National Parks Class: Let met echo what Kelly said in her previous post. It’s been a great course and a good semester, and I’ve enjoyed learning with you and from you all about landscape art, 19th-century American Imperialism, and more. Further, it’s been a joy to see how each of you have applied these ideas, which in reality are about much more than just the national parks, to your own art and meditations on humans and nature.
I’ll also echo what Kelly said about grades. We sat down and tabulated these together, and for the most part, those who got below a B in the class did so because they did not write all of the blog posts. Again, blogging, forming ideas, and having extended meditations on cultural artifacts and actual works of art was a big part of the course. There were no exams, no researched essays, and no traditional projects like annotated bibliographies. That’s why blogging comprised so much of the final grade.
I hope you all thought that the skill of blogging was a valuable one to learn. Each of you has developed the ability to participate in public discussions. One shout out goes to Jack Vest, whose “Where the Wild Things Are” was the most popular post all semester. So far, it’s scored over 900 hits!
We also evaluated your final projects, and many of them were excellent. Kelly and I have extensive notes on your presentations and projects, and if you are in fact curious about how we evaluated your final project, you are welcome to e mail us and we’ll be happy to share.
Best to everyone this holiday season, and I hope to see you all around the Carmichael Library!
A reindeer in honor of the upcoming holidays. As we have learned, people visit national parks in expectation of seeing grand wildlife, so I thought a reindeer would be appropriate!
Hey National Parks Gang!
I just wanted to post one more time and wrap things up. I hope that you found this course interesting and that you’ve expanded your thinking about nature, culture, art, and national parks — all things that we tend to take for granted and not give a whole lot of deep, critical thought. I hope that over the last few months we’ve changed that.
I also wanted to let you know that Andrew and I met this afternoon to evaluate, calculate, and post grades on Banner. We looked at everyone individually and revisited all posts, discussed participation (which includes attendance, participation in discussion in and outside of class, especially via the blog), and the final projects. There was a pattern in that those of you who did well posted all or most of the required blogs, had good participation, and had a strong final project. Completing few blogs or posting blogs that were very short and did not meet the requirements negatively impacted grades. Although we both don’t enjoy calculating and assigning grades (the classroom part of class is the best part of teaching) we did enjoy revisiting the class and we really did find your final projects interesting. If you have any questions about your final grade please feel free to contact either of us.
I hope your Finals Week goes well and that you have a great break and holidays ahead!
I liked the discussions we had in class about the sublime. The sublime was kind of something I took for granted before I ever really thought about it. I feel like I look at things, especially in nature, differently now. Since the sublime was so intriguing to me, I really enjoyed the presentation about the sublime and most wanted landscapes. I though it was interesting how everybody seemed to want something different, because what is beautiful and sublime to one person may not be for another. It just reminds us how diverse our society really is, especially in college where you have all kinds of people coming together from all different backgrounds. There is no way to please everyone, and no one size fits all ideal landscape. I know it is cliché but, I guess beauty is truly in the eye of the beholder.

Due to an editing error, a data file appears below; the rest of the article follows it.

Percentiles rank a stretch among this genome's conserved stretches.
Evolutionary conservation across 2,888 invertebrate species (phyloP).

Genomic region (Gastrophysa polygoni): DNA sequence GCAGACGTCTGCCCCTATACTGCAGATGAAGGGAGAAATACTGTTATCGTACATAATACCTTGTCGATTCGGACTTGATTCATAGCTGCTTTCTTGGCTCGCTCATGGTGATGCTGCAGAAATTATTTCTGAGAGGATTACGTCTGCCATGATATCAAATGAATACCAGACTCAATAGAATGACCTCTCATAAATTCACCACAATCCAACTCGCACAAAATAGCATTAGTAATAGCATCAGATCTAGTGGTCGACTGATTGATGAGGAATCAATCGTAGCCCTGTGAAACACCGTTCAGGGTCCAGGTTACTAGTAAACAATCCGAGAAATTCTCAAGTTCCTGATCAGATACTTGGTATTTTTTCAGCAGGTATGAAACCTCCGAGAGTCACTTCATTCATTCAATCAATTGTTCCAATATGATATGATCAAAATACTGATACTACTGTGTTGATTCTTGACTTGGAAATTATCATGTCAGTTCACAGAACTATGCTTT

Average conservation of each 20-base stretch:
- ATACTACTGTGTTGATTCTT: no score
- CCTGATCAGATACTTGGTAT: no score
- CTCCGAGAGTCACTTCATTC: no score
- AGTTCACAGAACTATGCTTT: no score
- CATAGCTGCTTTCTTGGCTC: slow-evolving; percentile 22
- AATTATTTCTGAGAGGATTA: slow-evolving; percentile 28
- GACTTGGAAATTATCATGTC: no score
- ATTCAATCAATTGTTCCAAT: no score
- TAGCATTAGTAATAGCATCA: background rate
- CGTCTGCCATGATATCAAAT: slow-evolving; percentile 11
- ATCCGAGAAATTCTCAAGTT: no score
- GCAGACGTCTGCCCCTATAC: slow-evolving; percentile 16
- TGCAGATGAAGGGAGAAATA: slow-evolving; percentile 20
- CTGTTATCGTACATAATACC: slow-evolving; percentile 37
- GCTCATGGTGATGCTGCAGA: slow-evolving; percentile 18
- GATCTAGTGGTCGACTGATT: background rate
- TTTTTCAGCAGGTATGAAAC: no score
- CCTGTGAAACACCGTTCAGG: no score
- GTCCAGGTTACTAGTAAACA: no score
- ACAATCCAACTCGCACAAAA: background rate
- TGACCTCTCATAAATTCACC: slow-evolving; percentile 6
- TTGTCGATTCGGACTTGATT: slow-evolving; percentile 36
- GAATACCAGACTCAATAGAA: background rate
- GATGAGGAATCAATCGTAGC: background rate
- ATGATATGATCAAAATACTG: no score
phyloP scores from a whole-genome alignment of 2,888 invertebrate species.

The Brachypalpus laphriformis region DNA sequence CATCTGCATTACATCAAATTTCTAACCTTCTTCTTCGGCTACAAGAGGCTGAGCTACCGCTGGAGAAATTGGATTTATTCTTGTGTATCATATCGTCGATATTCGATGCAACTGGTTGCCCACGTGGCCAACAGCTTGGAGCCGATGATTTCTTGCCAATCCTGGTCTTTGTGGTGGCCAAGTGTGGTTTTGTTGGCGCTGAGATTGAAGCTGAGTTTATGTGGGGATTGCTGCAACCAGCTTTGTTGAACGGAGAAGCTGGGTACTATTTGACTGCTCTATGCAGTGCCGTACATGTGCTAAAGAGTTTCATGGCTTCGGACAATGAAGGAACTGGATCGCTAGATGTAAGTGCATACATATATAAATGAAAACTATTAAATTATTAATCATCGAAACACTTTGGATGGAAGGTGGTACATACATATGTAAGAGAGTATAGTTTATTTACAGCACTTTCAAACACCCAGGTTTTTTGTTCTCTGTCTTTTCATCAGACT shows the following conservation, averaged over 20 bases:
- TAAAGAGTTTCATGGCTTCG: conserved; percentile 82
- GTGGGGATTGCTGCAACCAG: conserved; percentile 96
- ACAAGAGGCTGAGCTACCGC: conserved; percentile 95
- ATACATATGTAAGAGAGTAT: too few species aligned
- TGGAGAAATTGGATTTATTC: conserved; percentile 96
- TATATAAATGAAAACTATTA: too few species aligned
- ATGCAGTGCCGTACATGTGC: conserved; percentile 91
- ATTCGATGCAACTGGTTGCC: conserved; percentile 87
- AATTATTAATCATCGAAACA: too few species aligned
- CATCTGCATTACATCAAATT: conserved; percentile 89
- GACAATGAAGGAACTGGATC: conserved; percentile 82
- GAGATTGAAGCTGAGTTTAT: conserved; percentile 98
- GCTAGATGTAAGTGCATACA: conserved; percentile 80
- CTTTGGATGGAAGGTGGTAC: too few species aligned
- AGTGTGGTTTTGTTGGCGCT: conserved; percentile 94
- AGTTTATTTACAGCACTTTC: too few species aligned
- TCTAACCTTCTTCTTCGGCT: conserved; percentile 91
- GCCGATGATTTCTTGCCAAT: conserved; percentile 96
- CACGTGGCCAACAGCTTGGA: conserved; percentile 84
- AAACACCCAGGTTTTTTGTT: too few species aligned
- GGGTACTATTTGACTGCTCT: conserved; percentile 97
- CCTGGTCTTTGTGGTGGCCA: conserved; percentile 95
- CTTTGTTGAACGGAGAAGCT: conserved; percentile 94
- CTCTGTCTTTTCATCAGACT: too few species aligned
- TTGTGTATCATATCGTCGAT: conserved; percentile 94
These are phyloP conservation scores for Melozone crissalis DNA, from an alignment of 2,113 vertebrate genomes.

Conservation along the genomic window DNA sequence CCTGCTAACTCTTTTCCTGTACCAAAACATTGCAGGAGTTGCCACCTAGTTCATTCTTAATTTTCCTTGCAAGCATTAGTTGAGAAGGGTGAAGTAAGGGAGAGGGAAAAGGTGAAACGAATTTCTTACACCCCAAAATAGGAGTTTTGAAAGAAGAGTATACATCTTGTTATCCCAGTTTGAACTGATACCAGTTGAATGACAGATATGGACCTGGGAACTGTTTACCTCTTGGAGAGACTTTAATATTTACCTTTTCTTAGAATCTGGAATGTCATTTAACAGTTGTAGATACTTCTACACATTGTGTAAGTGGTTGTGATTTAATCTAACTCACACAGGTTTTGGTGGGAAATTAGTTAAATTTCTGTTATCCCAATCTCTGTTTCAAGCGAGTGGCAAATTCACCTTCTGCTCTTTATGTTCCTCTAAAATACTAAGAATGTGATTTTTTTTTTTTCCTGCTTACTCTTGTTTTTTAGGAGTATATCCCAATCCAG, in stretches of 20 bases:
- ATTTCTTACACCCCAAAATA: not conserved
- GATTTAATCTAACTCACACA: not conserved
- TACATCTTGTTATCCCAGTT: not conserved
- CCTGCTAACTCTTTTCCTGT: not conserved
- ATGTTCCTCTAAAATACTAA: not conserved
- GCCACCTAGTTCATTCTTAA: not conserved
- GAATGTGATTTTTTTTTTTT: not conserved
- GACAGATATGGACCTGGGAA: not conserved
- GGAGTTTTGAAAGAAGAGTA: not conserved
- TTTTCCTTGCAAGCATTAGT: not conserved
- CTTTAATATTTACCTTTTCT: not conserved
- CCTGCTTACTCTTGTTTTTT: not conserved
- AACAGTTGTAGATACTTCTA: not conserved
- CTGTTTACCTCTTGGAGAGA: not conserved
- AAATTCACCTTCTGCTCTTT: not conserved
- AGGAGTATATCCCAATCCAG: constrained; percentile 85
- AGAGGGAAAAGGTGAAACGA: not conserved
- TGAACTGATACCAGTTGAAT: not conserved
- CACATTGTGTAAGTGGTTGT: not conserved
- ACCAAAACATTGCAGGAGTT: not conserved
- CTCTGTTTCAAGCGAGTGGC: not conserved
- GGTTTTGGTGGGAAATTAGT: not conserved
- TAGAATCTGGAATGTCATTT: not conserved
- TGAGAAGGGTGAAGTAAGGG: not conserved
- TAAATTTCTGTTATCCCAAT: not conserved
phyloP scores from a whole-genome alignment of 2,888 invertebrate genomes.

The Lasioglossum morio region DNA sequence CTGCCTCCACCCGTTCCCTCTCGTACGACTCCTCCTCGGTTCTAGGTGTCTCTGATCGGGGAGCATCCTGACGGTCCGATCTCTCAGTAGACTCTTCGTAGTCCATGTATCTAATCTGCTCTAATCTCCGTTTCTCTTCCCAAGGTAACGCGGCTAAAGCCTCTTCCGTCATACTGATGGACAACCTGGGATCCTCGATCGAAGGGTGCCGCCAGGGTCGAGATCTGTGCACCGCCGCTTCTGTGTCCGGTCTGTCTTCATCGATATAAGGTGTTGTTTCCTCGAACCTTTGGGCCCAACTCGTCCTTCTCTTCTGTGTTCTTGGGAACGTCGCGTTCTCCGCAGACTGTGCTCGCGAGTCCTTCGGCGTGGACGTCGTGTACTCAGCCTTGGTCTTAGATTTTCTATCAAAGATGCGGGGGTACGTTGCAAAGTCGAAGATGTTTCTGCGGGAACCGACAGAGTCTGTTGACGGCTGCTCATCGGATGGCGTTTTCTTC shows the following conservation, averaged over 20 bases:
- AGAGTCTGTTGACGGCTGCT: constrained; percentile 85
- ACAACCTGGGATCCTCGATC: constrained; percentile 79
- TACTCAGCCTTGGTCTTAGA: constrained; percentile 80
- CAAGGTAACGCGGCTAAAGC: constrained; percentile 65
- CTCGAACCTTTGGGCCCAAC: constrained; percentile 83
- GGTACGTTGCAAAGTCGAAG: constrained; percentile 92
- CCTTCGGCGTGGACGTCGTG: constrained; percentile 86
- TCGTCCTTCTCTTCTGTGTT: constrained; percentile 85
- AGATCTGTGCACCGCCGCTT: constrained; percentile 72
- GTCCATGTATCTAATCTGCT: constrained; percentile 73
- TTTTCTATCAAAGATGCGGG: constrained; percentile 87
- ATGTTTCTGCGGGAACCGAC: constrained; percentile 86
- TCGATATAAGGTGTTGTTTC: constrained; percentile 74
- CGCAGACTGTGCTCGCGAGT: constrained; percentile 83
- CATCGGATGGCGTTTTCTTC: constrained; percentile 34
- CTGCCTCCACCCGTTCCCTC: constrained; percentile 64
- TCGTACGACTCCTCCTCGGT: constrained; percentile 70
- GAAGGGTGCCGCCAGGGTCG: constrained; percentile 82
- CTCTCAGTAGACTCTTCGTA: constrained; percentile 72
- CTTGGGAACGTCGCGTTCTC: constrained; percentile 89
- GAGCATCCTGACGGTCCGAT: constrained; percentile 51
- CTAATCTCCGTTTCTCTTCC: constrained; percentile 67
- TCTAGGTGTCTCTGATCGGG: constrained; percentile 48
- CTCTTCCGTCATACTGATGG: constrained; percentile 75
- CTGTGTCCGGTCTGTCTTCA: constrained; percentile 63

This is a video that kind of maps out Central Park and shows how it’s always changing. It relates to Chace and my final project on how it’s designed and how it looks a lot like the Olmsted designed campuses.
For my final project I wrote an essay about the pastoral trope. I’ve always been interested in how common themes are spread and I liked how pretty much everything we discussed in class could be brought back to the pastoral. I researched the beginnings of the trope and how literary pastoral inspired landscape architects like Olmsted. Parts of my essay focuses on Glen A. Love’s writings in Practical Ecocriticism: Literature, Biology, and the Environment, as well as the pastoral trope and Yosemite. I’ve made a slideshow to go along with it and I’ll be showing a video of people in a time lapse in Yosemite.
I’ve always been a technology person. Whenever I visit my parents it’s a miracle if I don’t have to fix the computer, tv, camera, or somebody’s cell phone. But there’s also a part of me that is drawn to nature as well, so the main things that stuck with me from discussions in this class have to do with the relationships between nature and technology. As I was preparing for my painting and doing some research about it, I started to see two different sides of the issue emerge. Continue reading
This is our Powerpoint for our presentation on Cookie Cutter Campuses. Art History Final1